Demystifying the chemical processes that create a wine's aroma, and the invaluable potential application of that understanding in winemaking, is the new objective of scientists in Uruguay who, with European partners, also recently sequenced the genome of the high-value Tannat grape, from which "the most healthy of red wines" are fermented.
Meanwhile, a quick, $1 test in development by researchers in Paraguay and Uruguay promises to reduce the economic and health burden of 3 million cases of syphilis in Latin America—a disease readily treated and cured if diagnosed early.
Though seemingly disparate, the twin breakthroughs have a common midwife: the UN University's Venezuela-based BIOLAC programme, which in 2013 marks 25 years of advancing regional economic and health interests by building biotech science throughout Latin America and the Caribbean.
Connected at UNU-BIOLAC workshops in Montevideo, Uruguayan chemistry professor Francisco Carrau and scientist Massimo Delledonne of Italy recently collaborated on sequencing the Tannat grape, pressings of which, thanks partly to its many seeds, produces the largest concentration of tannins—an anti-oxidant that combats the ageing of cells.
Wines made from the Tannat are known as the most healthy of red wines due to their high levels of procyanidins, said to be good for reducing blood pressure, lowering cholesterol and encouraging healthy blood clotting.
Says Prof. Carrau: "A wine made with Tannat has twice the tannins of Cabernet Sauvignon, Merlot or Pinot Noir. Sequencing the grape's genome will allow vintners to protect a valuable niche in the world's $300 billion wine industry."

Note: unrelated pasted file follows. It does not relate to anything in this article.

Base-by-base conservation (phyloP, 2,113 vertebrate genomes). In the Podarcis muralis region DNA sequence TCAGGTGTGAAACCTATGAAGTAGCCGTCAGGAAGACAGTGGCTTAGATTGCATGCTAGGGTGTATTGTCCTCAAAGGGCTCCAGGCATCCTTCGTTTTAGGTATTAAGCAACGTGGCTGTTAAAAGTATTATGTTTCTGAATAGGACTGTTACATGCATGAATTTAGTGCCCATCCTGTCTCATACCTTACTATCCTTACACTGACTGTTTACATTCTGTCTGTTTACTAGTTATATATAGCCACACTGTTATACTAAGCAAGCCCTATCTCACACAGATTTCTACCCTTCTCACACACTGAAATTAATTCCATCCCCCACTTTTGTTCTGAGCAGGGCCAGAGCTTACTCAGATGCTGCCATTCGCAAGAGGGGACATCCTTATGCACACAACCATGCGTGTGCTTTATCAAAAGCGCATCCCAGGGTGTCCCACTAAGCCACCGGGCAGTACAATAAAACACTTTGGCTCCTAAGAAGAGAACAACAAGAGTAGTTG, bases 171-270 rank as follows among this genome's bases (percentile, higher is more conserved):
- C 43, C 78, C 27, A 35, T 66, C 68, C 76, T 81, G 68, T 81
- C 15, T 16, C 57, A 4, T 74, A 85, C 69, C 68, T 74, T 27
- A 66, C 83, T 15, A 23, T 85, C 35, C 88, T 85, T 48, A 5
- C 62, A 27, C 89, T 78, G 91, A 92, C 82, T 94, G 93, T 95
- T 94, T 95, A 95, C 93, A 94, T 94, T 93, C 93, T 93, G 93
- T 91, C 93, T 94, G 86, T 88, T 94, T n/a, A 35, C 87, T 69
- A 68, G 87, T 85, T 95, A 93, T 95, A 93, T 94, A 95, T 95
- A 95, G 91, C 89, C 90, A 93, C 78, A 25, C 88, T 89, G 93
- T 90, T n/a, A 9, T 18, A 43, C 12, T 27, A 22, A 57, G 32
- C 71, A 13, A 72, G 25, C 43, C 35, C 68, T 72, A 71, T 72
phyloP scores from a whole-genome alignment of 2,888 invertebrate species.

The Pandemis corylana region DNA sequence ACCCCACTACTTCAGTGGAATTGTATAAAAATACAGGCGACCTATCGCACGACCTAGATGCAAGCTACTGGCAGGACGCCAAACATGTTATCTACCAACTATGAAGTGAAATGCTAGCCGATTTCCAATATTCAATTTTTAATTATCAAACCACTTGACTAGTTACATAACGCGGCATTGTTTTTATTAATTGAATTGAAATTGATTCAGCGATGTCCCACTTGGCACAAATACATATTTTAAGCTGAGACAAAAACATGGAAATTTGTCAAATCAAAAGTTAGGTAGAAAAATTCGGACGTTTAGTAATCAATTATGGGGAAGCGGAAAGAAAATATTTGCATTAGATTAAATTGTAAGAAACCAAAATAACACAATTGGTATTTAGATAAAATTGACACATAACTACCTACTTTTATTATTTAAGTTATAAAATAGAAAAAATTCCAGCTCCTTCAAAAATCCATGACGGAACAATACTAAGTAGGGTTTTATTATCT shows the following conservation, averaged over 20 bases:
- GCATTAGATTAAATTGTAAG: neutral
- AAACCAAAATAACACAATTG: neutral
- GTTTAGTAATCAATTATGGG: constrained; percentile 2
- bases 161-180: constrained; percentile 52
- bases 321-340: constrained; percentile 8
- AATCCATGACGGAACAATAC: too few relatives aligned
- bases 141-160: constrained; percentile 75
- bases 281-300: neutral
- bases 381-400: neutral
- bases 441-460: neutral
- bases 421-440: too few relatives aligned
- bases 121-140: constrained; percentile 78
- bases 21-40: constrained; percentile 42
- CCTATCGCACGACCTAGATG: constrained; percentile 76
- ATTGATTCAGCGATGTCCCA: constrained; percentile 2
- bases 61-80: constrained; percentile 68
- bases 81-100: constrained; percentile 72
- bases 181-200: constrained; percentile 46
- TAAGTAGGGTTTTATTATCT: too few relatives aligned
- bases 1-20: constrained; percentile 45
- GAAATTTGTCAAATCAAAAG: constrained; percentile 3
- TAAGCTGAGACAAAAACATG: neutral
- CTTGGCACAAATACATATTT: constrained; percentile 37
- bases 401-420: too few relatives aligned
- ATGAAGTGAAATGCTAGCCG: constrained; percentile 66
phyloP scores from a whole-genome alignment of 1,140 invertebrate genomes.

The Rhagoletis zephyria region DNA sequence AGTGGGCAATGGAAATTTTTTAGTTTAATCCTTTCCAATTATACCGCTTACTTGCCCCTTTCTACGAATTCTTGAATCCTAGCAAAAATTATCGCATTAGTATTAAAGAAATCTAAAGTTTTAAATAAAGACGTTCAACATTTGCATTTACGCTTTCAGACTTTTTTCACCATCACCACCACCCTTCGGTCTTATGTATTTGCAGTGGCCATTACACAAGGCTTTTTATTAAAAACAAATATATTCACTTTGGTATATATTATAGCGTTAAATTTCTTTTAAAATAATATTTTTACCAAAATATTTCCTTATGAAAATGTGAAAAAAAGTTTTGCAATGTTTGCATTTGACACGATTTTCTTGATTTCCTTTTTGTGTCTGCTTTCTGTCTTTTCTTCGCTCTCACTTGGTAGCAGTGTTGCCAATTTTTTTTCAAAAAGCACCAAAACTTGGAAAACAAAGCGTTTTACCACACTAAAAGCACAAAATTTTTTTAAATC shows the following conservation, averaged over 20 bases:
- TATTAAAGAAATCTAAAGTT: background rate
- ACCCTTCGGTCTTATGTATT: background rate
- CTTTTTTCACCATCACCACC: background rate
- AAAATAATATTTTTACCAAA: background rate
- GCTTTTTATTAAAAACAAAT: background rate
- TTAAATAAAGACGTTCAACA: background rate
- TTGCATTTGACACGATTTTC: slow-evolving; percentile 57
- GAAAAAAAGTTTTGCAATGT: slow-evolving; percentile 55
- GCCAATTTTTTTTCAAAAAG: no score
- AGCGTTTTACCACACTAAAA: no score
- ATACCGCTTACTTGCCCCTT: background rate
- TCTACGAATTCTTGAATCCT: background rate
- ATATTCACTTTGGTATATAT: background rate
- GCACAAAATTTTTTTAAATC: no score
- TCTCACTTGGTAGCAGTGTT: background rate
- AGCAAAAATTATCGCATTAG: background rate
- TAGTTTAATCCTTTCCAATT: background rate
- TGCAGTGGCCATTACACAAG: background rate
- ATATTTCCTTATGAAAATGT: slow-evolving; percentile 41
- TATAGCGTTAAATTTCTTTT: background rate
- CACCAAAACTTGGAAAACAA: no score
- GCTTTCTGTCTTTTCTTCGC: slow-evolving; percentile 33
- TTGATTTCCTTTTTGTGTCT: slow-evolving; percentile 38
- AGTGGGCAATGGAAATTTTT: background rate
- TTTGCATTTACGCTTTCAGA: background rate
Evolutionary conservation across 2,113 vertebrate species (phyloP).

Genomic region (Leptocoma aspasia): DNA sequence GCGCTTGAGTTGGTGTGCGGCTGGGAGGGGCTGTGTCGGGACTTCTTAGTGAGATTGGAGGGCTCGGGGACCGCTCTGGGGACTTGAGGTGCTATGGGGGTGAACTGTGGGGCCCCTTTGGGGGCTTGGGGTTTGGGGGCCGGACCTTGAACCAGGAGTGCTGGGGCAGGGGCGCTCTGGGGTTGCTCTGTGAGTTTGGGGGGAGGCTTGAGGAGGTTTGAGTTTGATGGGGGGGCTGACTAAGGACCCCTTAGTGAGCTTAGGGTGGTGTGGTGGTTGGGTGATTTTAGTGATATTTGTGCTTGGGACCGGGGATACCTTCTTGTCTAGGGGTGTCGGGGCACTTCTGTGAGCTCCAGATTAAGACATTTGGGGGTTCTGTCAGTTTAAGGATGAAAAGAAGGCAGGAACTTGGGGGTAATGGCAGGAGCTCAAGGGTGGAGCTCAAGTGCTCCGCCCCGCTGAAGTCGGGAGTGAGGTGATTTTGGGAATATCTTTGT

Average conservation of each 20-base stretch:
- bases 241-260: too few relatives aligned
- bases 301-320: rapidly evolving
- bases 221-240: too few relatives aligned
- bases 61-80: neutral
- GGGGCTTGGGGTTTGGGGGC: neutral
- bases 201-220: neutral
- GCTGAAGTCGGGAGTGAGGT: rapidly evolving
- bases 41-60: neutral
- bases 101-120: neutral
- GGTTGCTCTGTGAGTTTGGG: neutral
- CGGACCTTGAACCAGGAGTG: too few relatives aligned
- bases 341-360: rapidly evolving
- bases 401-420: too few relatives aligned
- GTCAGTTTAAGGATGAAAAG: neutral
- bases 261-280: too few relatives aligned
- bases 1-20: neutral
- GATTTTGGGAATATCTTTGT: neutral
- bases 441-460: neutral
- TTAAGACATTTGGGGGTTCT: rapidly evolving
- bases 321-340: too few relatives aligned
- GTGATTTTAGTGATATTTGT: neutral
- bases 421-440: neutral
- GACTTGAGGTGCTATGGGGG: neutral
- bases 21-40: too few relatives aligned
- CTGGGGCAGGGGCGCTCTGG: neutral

Now the same researchers are probing a secret of nature of potentially great commercial interest as well: how soil conditions, minerals, sun, temperature, climate, altitude and other environmental factors affect the expression of genes in grapes and the chemistry of wine's aromas and color.
"Winemaking has always been an art. Today it is also a science," says Prof. Carrau. "If we can determine through biotechnology the factors that determine a wine's aroma and color, we can potentially apply that information to create more pleasing and valuable products."
"Such information can also valuably guide decisions about where to plant new vines, which typically produce their first fruit after five years and their best fruit in about a decade. Having the ability to predict successful vineyard location holds enormous value."
Tannat is the "national grape" of Uruguay, South America's 4th-largest wine producer with 8,500 hectares (21,000 acres) of vineyards. More than a third of the grapes grown are Tannat, from which the country's signature wines are produced.
Plantings of Tannat (also known in Uruguay as Harriague) have been increasing each year as that country's wine industry develops. Though a small player still, Uruguay is a rising star in the world's wine industry, exporting about 17% of its production (over 20 million litres valued at $15 million in 2012; a roughly 500% jump in the value of exports from 2004).
The main exports are Tannat or Tannat blends and vineyards in Uruguay have begun to distinguish between "old vines"—descendants from the original cuttings brought over from Europe—and new clones being produced today. The newer vines tend to produce more powerful wines with higher alcohol levels but less acidity, as well as more complex fruit characteristics.
"Discovering in more detail the health-promoting compound in the Tannat grape requires us to continue work on its genome. I suspect that in future, such information will help the variety become far better known around the world."